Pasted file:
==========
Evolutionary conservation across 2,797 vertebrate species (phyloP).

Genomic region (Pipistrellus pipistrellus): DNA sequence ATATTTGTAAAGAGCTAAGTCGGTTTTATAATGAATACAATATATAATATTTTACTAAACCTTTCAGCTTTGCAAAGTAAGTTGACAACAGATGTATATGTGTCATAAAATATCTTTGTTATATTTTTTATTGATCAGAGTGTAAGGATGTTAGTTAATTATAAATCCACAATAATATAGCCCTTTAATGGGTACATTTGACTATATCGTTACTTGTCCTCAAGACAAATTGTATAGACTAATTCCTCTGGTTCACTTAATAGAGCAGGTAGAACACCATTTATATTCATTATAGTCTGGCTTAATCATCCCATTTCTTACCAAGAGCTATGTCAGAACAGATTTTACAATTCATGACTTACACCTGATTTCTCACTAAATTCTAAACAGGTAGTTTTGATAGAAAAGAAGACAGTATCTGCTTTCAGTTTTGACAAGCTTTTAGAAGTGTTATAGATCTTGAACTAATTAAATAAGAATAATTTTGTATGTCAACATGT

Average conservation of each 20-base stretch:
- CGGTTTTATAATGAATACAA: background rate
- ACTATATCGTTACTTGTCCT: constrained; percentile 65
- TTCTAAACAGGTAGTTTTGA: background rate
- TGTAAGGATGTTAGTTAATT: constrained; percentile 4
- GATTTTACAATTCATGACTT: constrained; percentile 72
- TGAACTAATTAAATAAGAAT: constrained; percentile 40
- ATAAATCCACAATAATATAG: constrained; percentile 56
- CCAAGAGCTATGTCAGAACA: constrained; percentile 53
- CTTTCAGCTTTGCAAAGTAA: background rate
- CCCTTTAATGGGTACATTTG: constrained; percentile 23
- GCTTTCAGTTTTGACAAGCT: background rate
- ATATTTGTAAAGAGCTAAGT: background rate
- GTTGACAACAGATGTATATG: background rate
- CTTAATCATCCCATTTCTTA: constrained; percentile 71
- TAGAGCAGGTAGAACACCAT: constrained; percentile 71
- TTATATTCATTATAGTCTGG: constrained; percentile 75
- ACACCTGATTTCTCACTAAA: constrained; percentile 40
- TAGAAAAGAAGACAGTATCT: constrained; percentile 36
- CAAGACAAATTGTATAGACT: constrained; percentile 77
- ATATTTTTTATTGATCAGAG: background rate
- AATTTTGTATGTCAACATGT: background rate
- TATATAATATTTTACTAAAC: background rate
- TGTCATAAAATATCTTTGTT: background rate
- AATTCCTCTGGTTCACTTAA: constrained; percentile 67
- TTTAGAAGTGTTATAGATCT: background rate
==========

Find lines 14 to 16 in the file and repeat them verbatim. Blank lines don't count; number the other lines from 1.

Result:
- GCTTTCAGTTTTGACAAGCT: background rate
- ATATTTGTAAAGAGCTAAGT: background rate
- GTTGACAACAGATGTATATG: background rate